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Center on the American Governor > On Governors > U.S. Governors > Governors and Redistricting > Redistricting: Drawing State District Lines

Redistricting: Drawing State District Lines

Who Draws StateIn the most common approach to state legislative redistricting—used in 27 states—the legislature draws and passes state legislative redistricting plans as it would regular legislation. (The power of the governor to veto this legislation varies by state; see here). Nine states use a similar process, but with an advisory commission that advises the legislature in drawing the maps. The state legislature then has the final say in approving them. In both scenarios, the plans must be approved with a simple majority vote in each chamber (or, in Nebraska, in the unicameral chamber), except for in Connecticut and Maine, where a 2/3 majority is required for approval.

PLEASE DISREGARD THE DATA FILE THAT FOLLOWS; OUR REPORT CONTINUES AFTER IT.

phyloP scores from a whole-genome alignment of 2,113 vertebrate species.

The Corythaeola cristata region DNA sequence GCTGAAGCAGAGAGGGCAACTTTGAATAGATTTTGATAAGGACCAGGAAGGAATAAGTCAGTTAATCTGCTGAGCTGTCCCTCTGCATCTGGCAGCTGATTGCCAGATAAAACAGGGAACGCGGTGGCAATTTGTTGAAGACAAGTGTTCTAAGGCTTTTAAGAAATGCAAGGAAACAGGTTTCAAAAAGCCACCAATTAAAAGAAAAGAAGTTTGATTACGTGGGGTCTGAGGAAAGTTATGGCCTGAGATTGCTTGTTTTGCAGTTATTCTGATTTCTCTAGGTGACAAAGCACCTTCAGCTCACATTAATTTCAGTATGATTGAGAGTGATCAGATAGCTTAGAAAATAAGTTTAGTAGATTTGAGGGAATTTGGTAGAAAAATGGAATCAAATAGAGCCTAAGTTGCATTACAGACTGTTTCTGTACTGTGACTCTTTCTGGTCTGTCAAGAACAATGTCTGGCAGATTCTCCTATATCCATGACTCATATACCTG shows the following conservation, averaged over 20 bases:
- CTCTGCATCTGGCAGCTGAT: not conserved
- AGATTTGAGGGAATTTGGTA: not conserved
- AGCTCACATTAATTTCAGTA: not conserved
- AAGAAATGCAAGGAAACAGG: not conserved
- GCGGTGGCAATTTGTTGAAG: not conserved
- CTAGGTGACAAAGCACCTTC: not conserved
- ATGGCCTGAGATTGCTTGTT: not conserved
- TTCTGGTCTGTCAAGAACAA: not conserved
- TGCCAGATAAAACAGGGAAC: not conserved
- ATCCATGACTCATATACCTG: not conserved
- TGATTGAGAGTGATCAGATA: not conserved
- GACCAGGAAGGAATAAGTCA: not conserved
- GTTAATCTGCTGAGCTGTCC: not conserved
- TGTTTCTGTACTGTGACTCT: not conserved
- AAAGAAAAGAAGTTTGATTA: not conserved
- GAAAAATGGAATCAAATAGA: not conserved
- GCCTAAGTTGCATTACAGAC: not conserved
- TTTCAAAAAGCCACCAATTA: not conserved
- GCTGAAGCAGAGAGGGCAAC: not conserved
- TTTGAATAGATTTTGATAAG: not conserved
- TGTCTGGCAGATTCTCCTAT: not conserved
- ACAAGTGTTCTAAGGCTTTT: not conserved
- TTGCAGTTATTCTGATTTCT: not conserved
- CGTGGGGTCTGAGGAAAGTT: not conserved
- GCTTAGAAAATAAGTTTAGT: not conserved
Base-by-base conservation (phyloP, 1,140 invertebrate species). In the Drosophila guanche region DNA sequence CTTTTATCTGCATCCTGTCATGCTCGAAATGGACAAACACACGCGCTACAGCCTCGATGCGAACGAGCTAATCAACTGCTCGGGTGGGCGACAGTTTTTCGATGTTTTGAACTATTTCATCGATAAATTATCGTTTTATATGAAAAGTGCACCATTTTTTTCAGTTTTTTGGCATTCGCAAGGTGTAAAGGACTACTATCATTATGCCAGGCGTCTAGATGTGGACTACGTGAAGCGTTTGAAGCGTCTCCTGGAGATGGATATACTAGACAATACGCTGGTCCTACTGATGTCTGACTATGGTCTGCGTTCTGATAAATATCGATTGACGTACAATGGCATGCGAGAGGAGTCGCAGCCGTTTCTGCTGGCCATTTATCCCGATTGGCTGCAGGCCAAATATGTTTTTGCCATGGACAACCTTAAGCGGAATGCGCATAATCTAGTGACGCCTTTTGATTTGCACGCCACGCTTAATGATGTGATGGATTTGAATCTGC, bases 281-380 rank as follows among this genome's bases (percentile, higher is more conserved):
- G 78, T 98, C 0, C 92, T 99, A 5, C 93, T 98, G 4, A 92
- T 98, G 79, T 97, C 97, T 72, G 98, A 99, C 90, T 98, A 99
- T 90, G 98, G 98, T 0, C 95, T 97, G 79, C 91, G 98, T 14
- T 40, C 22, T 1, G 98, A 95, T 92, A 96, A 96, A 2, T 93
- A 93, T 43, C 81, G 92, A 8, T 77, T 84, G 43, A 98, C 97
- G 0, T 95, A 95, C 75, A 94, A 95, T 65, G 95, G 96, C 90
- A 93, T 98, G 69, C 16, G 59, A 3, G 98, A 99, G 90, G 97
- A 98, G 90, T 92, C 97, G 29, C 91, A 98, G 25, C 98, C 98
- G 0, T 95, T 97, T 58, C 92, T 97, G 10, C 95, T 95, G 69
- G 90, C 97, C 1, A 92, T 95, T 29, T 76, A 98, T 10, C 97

Non-legislative political appointee commissions draw state legislative districts in nine states. These commissions are comprised of members who are directly appointed by elected officials, party leadership, and/or party committees. In some cases, the appointees themselves select a final tie-breaking member. In most of these commissions, the members are not themselves elected officials. Arkansas is the only state to use a politician commission fully comprised of current elected officials. Ohio, meanwhile, uses a hybrid political appointee/politician commission, as the commission is largely appointed except for the governor of Ohio, who sits on the commission as an incumbent politician. Finally, four states use an independent commission comprised of members who cannot be public officials or current lawmakers and who are selected through a screening process conducted by an independent body.


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